Cusco & Machu Picchu, Peru

Every time I think about it, I can't believe I have been to Peru. I declared last year that I wanted to see South America and now I have. I knew to expect mountains and interesting people. I definitely saw those things. But I also found finer brownies than anywhere in the English-speaking world, the simple joy of quinoa soup, the soul-destroying sadness of eating soup twice a day, every day, and the wonder of falling asleep at the bases of mountains and in the depths of rainforests. I also gobbled-gobbled at turkeys and screamed with laughter as they returned my call.


I'm not going to lie, for the most part, I did not enjoy myself on this trip. The trip was a trek, and trekking is very difficult. Especially for someone who is unfit, and swore never again to camp or go for long walks after completing my Bronze Duke of Edinburgh. And yet, here I was! Nearly five thousand metres above sea level, with cold in my lungs and my lungs lacking oxygen, after having raised £3000 for both the trek and the Make-a-Wish Foundation with the RAG society at the University of Warwick. I burst into hysterical laughter at the size of my hand one afternoon, hopped up on coca tea and delirious from finally eating after hours of breathless walking. The memories of this trip surprise me. Returning to normality (non-stop rain the day I return to England after over fifty hours of travelling from Cusco to my home in Sutton) was unbelievably wonderful. To climb into my bed and shower in hot water as and when I pleased. To use a clean toilet free of insects! To not smell like insect spray or sun cream or sweat! Simple pleasures.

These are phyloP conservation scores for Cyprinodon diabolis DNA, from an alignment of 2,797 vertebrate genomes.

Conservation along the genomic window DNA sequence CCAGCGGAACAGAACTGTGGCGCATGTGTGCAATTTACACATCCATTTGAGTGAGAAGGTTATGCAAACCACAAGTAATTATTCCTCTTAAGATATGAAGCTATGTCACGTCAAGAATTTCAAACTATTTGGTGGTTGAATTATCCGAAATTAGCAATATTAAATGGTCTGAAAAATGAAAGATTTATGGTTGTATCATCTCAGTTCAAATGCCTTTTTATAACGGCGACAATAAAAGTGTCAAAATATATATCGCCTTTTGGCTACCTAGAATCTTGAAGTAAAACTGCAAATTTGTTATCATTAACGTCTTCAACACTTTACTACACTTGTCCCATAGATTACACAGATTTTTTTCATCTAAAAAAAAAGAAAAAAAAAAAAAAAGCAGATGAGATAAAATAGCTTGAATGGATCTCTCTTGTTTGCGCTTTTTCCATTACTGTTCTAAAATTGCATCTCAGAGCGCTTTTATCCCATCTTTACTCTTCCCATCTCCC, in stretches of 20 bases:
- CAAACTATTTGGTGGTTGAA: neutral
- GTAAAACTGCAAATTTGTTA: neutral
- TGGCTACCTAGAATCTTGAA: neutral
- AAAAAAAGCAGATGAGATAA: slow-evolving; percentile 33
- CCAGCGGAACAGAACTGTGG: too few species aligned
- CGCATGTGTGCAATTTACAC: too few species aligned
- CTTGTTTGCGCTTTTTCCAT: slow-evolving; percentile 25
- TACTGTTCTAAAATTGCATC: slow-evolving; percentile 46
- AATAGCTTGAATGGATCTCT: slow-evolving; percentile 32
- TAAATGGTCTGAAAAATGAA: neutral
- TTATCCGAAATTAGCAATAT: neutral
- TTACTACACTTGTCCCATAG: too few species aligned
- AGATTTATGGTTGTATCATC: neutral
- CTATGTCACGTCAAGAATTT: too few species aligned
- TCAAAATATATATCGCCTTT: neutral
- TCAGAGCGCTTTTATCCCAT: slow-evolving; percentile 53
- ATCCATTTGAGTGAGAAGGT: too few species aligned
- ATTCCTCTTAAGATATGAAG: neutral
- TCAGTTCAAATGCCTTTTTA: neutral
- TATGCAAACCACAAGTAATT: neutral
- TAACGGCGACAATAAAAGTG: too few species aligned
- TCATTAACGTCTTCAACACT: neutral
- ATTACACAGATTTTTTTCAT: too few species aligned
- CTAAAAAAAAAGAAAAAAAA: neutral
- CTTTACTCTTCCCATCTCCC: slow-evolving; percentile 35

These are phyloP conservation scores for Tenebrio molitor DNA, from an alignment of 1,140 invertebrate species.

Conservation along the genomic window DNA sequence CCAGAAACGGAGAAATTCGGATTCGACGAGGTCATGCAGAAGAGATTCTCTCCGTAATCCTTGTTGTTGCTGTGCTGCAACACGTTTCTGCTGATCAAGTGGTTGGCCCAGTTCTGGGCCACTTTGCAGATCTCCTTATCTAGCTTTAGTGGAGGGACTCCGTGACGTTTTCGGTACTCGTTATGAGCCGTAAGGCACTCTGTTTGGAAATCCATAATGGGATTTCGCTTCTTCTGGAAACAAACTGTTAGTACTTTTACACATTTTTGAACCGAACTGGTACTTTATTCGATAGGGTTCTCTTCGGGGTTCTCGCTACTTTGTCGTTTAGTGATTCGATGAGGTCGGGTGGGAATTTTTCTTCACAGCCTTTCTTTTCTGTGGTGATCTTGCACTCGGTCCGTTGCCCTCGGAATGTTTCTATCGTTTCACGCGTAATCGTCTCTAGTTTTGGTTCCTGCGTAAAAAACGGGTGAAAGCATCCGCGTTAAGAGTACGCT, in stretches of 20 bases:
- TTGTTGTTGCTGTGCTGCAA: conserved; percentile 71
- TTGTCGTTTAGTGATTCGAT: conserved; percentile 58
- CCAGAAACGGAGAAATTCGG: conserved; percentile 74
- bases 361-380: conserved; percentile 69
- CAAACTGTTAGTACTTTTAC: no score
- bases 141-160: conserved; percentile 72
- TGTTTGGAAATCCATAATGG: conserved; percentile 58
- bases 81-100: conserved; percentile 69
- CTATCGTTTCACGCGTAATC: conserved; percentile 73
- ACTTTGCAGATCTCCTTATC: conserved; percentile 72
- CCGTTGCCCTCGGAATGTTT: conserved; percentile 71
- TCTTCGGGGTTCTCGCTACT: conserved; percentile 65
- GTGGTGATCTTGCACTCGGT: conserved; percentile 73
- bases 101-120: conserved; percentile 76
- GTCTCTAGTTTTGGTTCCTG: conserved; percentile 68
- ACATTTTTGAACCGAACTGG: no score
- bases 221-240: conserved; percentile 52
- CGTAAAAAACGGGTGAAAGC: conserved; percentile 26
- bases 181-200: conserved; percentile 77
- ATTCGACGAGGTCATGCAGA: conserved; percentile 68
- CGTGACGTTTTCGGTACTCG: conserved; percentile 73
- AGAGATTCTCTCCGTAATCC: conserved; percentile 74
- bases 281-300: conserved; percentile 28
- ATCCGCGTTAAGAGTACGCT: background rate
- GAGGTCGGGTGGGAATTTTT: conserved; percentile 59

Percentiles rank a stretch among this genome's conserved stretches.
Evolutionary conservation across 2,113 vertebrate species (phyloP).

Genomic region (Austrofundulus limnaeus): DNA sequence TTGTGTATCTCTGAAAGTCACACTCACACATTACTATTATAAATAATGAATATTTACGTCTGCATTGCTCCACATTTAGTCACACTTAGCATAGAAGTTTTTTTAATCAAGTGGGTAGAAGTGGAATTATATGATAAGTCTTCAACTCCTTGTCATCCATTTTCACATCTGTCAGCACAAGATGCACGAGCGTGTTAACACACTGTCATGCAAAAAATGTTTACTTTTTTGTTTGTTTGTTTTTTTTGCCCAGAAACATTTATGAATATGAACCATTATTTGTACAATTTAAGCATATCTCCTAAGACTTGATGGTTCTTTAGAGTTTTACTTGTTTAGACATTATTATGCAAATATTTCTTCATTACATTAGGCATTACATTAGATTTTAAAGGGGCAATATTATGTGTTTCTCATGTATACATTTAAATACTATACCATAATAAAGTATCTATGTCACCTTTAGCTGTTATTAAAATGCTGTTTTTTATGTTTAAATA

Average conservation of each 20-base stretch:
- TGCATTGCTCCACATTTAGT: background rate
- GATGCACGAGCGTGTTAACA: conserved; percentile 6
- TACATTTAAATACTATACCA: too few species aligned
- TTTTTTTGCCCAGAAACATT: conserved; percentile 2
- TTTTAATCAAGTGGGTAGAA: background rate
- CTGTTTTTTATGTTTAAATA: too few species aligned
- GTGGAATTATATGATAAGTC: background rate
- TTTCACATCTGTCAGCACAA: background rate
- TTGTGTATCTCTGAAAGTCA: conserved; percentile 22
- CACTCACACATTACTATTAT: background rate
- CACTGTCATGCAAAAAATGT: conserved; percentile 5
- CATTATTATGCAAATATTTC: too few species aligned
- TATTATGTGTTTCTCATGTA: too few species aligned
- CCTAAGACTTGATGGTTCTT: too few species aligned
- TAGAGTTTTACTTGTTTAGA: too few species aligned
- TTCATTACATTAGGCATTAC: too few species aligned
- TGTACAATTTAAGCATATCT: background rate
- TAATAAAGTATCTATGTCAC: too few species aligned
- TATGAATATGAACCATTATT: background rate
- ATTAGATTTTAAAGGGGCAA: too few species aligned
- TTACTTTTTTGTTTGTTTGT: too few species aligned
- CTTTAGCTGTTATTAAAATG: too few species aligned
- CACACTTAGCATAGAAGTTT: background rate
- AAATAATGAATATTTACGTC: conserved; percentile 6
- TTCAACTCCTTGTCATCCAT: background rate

Being deprived of all luxury made me appreciate everything small. I tested myself so much. I only cried twice in the eleven days I was away. I am far more resilient than I know. I have witnessed great majesty in nature. I have also turned my head away from mountains, hoping to get to my next campsite quicker. I am so thankful my camera survived the trek. I did not treat it well. I swore not to move my body again upon returning to England, but I don't think I mind so much here, where I exist at lower altitude.